The journey from Toronto to Vancouver (and vice-versa) aboard Via Rail’s ‘Canadian’ is regarded as one of the ‘Top 10 Rail Journeys in the World’. It transports more than 100,000 passengers every year. The train has become so legendary it now appears on Canada’s $10 note.
Via Rail Canada train journey
It’s a train journey for all seasons. Whatever time of year, it’s a journey that offers a window into Canada’s stunning landscapes. From the snow-capped Rockies in winter to the maple forests of Ontario in autumn to the golden prairies under the clear blue July sky, the shifting vista beyond the windows of the Via Rail Canadian is like a living art gallery.
My transcontinental crossing starts at Union Station in Toronto, Ontario’s capital and Canada’s most populated province.
After a quick peek at my accommodation, I head to the Park Car and join other passengers in a bon-voyage toast as the lights of the Toronto skyline disappear behind us.
There are two classes available on board – Economy and Sleeper Plus. I’ve opted for the Sleeper service as I’ll be going the whole distance, an epic four-day journey covering 4,466 kilometres and four time zones.
My cosy cabin becomes my sanctuary, with a private bathroom and bed that converts into a bench seat during the day.
Sleeper class customers have access to the entire train including the panoramic viewing cars. I’d recommend upgrading to this class if you’re planning the coast to coast trip, although the Economy class has comfortable reclining seats and is an affordable way to discover Canada’s wide open spaces if you’re on a budget.
This Via Rail train comprises the original 1955-built coaches from the Canadian Pacific Railway. When VIA Rail was created in 1977, it completely rebuilt and upgraded the original coaches, making the train a true classic in its own right as well as a way to get from A to B.
After being rocked to sleep by the gentle rhythm of the rails, I wake to the views of north-western Ontario with its thick forests and abundant lakes.
There are a number of station stops where you can catch some fresh air and stretch your legs at quaint railway towns and isolated settlements typical of this section of the railway.
Although I never tire of looking out the window at the ever-changing scenes, there are other distractions.
The organised games and activities are a great way to socialise and meet fellow passengers. There are also wine tastings and presentations. And the commentary on the history, geography and culture of the regions are fascinating.
We cross the Ontario – Manitoba border and all too soon arrive in Winnipeg, the capital of Manitoba and Western Canada’s oldest city.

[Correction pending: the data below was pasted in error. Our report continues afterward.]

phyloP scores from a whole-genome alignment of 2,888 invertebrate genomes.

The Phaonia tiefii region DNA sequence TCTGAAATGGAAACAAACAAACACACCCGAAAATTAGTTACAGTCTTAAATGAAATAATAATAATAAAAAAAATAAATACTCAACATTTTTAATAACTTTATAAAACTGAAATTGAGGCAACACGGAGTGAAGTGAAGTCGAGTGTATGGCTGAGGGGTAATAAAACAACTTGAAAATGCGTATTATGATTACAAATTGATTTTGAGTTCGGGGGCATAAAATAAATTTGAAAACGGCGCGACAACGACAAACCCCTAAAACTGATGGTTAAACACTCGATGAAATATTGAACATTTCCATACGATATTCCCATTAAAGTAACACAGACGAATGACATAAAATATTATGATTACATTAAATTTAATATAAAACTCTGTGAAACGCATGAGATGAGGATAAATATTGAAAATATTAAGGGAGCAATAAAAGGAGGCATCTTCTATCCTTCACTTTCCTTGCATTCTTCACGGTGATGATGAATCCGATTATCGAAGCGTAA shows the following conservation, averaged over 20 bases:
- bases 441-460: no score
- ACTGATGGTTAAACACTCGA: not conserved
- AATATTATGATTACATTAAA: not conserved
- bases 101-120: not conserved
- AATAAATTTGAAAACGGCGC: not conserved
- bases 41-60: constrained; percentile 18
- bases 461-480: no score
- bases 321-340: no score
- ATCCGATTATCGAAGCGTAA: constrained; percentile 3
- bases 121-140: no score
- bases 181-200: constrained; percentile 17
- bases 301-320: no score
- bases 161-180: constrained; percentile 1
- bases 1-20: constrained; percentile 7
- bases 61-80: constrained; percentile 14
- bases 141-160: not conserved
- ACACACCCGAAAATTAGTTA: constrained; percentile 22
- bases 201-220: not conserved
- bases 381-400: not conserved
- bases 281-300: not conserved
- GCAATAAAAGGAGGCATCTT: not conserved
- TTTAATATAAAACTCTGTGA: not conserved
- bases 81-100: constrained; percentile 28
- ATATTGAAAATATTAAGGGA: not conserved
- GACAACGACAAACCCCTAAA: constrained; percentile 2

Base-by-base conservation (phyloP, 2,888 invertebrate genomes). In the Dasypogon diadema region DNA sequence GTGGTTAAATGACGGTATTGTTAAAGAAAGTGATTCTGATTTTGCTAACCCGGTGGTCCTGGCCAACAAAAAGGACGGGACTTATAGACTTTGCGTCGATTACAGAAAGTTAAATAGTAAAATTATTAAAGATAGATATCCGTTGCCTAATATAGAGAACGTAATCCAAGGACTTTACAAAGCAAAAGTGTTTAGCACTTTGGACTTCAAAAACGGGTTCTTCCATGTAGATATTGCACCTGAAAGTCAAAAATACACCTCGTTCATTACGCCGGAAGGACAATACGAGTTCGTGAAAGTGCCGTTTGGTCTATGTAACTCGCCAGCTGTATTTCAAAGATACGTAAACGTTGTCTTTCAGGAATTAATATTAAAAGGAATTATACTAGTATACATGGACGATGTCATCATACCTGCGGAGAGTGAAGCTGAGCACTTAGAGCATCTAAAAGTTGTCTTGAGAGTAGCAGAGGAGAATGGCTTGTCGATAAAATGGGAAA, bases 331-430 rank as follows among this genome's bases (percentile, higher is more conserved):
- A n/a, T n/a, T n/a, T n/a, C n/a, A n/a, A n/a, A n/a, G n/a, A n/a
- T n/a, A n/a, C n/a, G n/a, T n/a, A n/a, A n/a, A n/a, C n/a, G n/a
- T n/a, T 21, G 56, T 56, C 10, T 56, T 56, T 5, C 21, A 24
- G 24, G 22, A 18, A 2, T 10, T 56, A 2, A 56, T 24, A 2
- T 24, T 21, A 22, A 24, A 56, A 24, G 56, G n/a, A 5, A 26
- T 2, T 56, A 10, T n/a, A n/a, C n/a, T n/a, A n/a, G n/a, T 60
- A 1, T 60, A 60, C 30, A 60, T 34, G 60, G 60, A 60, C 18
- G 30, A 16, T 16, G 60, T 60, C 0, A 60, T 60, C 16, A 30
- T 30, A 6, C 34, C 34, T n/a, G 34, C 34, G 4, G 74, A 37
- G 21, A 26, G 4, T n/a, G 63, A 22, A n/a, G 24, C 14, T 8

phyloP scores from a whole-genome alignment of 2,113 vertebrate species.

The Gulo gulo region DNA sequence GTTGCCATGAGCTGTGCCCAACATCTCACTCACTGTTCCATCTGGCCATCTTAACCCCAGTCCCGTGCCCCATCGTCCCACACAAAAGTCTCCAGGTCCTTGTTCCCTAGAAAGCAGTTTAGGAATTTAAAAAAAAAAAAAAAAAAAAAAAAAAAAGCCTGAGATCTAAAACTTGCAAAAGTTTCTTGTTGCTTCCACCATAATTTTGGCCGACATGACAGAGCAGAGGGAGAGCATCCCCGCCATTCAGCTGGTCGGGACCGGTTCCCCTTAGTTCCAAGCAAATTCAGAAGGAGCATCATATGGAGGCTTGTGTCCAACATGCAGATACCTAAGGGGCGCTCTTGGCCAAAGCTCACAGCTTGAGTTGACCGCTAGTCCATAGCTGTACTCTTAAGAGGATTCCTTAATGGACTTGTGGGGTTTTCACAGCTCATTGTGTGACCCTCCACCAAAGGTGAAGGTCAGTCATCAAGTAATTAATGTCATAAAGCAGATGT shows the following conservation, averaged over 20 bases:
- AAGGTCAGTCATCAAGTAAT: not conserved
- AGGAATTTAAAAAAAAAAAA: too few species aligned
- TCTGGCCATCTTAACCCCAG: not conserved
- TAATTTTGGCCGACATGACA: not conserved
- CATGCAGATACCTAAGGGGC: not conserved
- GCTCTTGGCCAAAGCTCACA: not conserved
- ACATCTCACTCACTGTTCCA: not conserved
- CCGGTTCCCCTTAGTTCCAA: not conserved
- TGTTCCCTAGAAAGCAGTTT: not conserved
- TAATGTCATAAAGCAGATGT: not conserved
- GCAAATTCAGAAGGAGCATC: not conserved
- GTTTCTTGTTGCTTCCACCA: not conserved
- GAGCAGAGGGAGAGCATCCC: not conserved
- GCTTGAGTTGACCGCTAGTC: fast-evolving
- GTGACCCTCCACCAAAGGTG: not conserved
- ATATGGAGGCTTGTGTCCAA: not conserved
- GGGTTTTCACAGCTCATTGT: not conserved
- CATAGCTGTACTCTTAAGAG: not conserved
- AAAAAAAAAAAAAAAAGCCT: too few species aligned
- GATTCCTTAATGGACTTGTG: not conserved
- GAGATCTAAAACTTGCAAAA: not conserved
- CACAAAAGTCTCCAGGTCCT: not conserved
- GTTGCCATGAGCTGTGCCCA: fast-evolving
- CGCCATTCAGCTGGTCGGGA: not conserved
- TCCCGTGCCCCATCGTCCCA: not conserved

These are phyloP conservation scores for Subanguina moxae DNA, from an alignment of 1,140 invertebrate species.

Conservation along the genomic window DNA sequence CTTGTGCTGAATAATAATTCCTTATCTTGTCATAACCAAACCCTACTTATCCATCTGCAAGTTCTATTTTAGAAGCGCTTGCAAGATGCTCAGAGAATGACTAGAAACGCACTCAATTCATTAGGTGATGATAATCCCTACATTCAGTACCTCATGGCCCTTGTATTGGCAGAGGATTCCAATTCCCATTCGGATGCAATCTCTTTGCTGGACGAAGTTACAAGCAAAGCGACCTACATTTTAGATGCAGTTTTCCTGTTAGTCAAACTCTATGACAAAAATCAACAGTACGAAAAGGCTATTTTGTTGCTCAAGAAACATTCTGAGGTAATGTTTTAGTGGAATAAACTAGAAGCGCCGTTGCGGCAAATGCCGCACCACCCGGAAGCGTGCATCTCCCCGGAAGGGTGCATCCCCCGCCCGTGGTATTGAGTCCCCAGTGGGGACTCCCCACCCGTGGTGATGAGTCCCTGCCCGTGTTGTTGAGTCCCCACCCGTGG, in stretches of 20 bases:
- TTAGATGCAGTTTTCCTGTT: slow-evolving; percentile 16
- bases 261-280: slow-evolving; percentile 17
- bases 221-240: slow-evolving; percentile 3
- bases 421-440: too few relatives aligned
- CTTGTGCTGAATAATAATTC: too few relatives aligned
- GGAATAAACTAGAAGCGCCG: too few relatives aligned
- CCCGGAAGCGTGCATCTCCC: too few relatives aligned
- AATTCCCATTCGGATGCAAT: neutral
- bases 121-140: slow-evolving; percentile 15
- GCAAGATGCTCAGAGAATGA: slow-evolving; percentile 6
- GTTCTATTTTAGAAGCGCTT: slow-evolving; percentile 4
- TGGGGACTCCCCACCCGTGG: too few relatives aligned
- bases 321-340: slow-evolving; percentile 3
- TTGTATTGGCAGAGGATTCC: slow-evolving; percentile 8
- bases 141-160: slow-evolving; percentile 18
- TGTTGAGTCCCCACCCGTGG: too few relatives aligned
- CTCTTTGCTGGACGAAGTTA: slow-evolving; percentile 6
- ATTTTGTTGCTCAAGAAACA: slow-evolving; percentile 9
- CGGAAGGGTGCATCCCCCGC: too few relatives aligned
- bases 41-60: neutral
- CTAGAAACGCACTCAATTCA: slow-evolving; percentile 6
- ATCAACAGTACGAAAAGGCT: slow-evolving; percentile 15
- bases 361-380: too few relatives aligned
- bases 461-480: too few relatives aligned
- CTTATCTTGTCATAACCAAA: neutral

The Canadian stops in Winnipeg for about four hours. It leaves me plenty of time to visit ‘The Forks’, the city’s public market and a few of the landmarks commemorating what was originally the hub of the Canadian fur trade.
Winnipeg is a multicultural city with over 50 ethnic communities. So I also visit the Winnipeg Art Gallery, which has an impressive collection of Inuit sculpture and art.
Back on board, the VIA Rail train travels through Manitoba and Saskatchewan. The Canadian Prairie provinces are a moving art gallery of endless fields of blue flaxseed and golden wheat.
Passing the Manitoba – Saskatchewan border, the Canadian nears the mid-point of its journey across the continent.
The train stops in Saskatoon, Saskatchewan’s largest city, named after the abundance of purple berries that are found along the banks of its river, and known as the ‘land of the living skies’.
Another border and another time zone, we cross from Saskatchewan into Alberta, and on to Edmonton. Alberta’s capital is the gateway to the north.
Edmonton was a place that attracted explorers and adventurers who came through the city during the era of fur trading and to try their luck in the Yukon gold rush.
Jasper National Park
The community of Edson is midway between Edmonton and Jasper National Park, and it’s from here we get our first view of the Canadian Rockies. Competition for spaces in the sky dome car becomes fierce.
I break my journey in the town of Jasper. Stop-overs are permitted, but as the train is a thrice-weekly service, any stopover requires a minimum 48-hour stay. it’s not possible to hop on and off the train without a reservation but it’s easy to pre-book one or more stopovers through Via Rail’s multi-city option. It’s cheaper than buying a separate ticket for each leg.
Those not staying have around 90 minutes to explore the handsome town, said to be amongst Canada’s most photographed places.
As Jasper National Park is a wildlife sanctuary, there’s a good chance of seeing wild animals such as elk and deer (and sometimes bears) wandering down the main street.
Back on board, for the last leg of the journey between Alberta and British Columbia, we gaze in awe at giant snow-capped peaks around us.
From Kamloops, the forests become rolling hills. The arid high-country scored by deep river canyons are another dazzling and different environment, wrapped in the captivating tale of Canada’s history.
Finally we reach our destination, the bustling city of Vancouver, home to half the population of British Columbia, which is not surprising given its gorgeous location between the Pacific Coast and the forests of the Coast Mountains.
It’s been such a memorable trip that I just want to get back on board and do it all again.
Kris Madden was a guest of Canadian Tourism Commission and Via Rail.
For more things to do in Canada see Best of Canada.